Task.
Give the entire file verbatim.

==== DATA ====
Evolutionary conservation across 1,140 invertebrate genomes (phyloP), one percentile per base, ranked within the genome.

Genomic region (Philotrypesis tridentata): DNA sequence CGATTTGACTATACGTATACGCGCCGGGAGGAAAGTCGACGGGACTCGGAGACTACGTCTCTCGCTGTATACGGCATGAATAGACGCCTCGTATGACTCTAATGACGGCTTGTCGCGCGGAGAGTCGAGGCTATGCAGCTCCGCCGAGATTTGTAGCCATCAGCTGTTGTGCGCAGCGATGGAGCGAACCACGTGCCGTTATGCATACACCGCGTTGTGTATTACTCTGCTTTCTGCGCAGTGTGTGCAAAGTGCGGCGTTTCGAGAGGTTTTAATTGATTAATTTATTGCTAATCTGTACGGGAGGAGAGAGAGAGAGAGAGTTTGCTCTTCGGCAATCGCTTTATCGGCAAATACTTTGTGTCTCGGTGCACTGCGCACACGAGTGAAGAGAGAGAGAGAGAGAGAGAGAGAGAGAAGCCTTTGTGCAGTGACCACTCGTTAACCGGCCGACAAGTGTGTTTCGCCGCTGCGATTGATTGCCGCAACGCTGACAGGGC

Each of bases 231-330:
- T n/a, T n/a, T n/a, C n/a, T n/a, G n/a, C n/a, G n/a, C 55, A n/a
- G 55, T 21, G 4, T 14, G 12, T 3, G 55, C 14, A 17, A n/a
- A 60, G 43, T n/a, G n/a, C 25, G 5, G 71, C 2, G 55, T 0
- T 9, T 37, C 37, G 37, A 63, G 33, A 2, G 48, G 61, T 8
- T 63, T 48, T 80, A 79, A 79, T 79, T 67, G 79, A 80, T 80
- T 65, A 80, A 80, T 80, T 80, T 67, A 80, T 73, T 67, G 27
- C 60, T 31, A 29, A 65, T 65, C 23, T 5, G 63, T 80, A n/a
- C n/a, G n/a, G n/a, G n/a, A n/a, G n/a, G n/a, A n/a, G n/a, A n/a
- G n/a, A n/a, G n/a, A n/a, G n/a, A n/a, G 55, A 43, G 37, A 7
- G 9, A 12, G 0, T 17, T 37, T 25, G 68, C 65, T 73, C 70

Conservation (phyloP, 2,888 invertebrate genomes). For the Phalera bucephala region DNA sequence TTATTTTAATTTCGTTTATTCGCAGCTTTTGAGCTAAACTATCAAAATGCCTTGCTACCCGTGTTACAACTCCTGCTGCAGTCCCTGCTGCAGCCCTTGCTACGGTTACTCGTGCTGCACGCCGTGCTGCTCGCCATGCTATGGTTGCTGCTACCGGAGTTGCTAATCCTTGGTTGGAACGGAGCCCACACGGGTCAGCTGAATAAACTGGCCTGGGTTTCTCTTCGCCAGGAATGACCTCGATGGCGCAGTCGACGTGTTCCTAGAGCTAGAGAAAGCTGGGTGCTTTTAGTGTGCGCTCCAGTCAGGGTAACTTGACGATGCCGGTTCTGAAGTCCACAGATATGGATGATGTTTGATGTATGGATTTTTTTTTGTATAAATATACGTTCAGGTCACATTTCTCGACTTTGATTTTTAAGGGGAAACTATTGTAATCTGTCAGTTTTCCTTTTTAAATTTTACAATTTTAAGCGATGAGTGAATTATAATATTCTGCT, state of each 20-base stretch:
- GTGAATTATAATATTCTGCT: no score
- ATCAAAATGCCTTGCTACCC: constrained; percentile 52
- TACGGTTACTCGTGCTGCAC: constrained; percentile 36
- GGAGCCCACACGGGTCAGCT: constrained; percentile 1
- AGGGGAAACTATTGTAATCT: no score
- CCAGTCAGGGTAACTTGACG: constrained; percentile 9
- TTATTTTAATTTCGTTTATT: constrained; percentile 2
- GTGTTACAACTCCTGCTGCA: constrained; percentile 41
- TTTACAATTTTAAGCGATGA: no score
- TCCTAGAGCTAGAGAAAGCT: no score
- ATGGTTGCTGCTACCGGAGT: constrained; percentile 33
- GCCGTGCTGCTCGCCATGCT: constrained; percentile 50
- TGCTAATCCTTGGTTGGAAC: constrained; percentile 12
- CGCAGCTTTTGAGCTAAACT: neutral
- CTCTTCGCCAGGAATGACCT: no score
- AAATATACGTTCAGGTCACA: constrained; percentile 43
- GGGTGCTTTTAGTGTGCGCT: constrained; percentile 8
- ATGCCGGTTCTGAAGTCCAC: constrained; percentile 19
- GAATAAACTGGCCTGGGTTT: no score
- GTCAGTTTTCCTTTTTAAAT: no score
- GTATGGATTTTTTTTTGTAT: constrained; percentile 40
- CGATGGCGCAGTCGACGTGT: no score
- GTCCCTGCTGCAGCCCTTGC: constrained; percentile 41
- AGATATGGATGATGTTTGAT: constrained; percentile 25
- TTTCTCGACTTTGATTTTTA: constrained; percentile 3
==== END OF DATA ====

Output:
Evolutionary conservation across 1,140 invertebrate genomes (phyloP), one percentile per base, ranked within the genome.

Genomic region (Philotrypesis tridentata): DNA sequence CGATTTGACTATACGTATACGCGCCGGGAGGAAAGTCGACGGGACTCGGAGACTACGTCTCTCGCTGTATACGGCATGAATAGACGCCTCGTATGACTCTAATGACGGCTTGTCGCGCGGAGAGTCGAGGCTATGCAGCTCCGCCGAGATTTGTAGCCATCAGCTGTTGTGCGCAGCGATGGAGCGAACCACGTGCCGTTATGCATACACCGCGTTGTGTATTACTCTGCTTTCTGCGCAGTGTGTGCAAAGTGCGGCGTTTCGAGAGGTTTTAATTGATTAATTTATTGCTAATCTGTACGGGAGGAGAGAGAGAGAGAGAGTTTGCTCTTCGGCAATCGCTTTATCGGCAAATACTTTGTGTCTCGGTGCACTGCGCACACGAGTGAAGAGAGAGAGAGAGAGAGAGAGAGAGAGAAGCCTTTGTGCAGTGACCACTCGTTAACCGGCCGACAAGTGTGTTTCGCCGCTGCGATTGATTGCCGCAACGCTGACAGGGC

Each of bases 231-330:
- T n/a, T n/a, T n/a, C n/a, T n/a, G n/a, C n/a, G n/a, C 55, A n/a
- G 55, T 21, G 4, T 14, G 12, T 3, G 55, C 14, A 17, A n/a
- A 60, G 43, T n/a, G n/a, C 25, G 5, G 71, C 2, G 55, T 0
- T 9, T 37, C 37, G 37, A 63, G 33, A 2, G 48, G 61, T 8
- T 63, T 48, T 80, A 79, A 79, T 79, T 67, G 79, A 80, T 80
- T 65, A 80, A 80, T 80, T 80, T 67, A 80, T 73, T 67, G 27
- C 60, T 31, A 29, A 65, T 65, C 23, T 5, G 63, T 80, A n/a
- C n/a, G n/a, G n/a, G n/a, A n/a, G n/a, G n/a, A n/a, G n/a, A n/a
- G n/a, A n/a, G n/a, A n/a, G n/a, A n/a, G 55, A 43, G 37, A 7
- G 9, A 12, G 0, T 17, T 37, T 25, G 68, C 65, T 73, C 70

Conservation (phyloP, 2,888 invertebrate genomes). For the Phalera bucephala region DNA sequence TTATTTTAATTTCGTTTATTCGCAGCTTTTGAGCTAAACTATCAAAATGCCTTGCTACCCGTGTTACAACTCCTGCTGCAGTCCCTGCTGCAGCCCTTGCTACGGTTACTCGTGCTGCACGCCGTGCTGCTCGCCATGCTATGGTTGCTGCTACCGGAGTTGCTAATCCTTGGTTGGAACGGAGCCCACACGGGTCAGCTGAATAAACTGGCCTGGGTTTCTCTTCGCCAGGAATGACCTCGATGGCGCAGTCGACGTGTTCCTAGAGCTAGAGAAAGCTGGGTGCTTTTAGTGTGCGCTCCAGTCAGGGTAACTTGACGATGCCGGTTCTGAAGTCCACAGATATGGATGATGTTTGATGTATGGATTTTTTTTTGTATAAATATACGTTCAGGTCACATTTCTCGACTTTGATTTTTAAGGGGAAACTATTGTAATCTGTCAGTTTTCCTTTTTAAATTTTACAATTTTAAGCGATGAGTGAATTATAATATTCTGCT, state of each 20-base stretch:
- GTGAATTATAATATTCTGCT: no score
- ATCAAAATGCCTTGCTACCC: constrained; percentile 52
- TACGGTTACTCGTGCTGCAC: constrained; percentile 36
- GGAGCCCACACGGGTCAGCT: constrained; percentile 1
- AGGGGAAACTATTGTAATCT: no score
- CCAGTCAGGGTAACTTGACG: constrained; percentile 9
- TTATTTTAATTTCGTTTATT: constrained; percentile 2
- GTGTTACAACTCCTGCTGCA: constrained; percentile 41
- TTTACAATTTTAAGCGATGA: no score
- TCCTAGAGCTAGAGAAAGCT: no score
- ATGGTTGCTGCTACCGGAGT: constrained; percentile 33
- GCCGTGCTGCTCGCCATGCT: constrained; percentile 50
- TGCTAATCCTTGGTTGGAAC: constrained; percentile 12
- CGCAGCTTTTGAGCTAAACT: neutral
- CTCTTCGCCAGGAATGACCT: no score
- AAATATACGTTCAGGTCACA: constrained; percentile 43
- GGGTGCTTTTAGTGTGCGCT: constrained; percentile 8
- ATGCCGGTTCTGAAGTCCAC: constrained; percentile 19
- GAATAAACTGGCCTGGGTTT: no score
- GTCAGTTTTCCTTTTTAAAT: no score
- GTATGGATTTTTTTTTGTAT: constrained; percentile 40
- CGATGGCGCAGTCGACGTGT: no score
- GTCCCTGCTGCAGCCCTTGC: constrained; percentile 41
- AGATATGGATGATGTTTGAT: constrained; percentile 25
- TTTCTCGACTTTGATTTTTA: constrained; percentile 3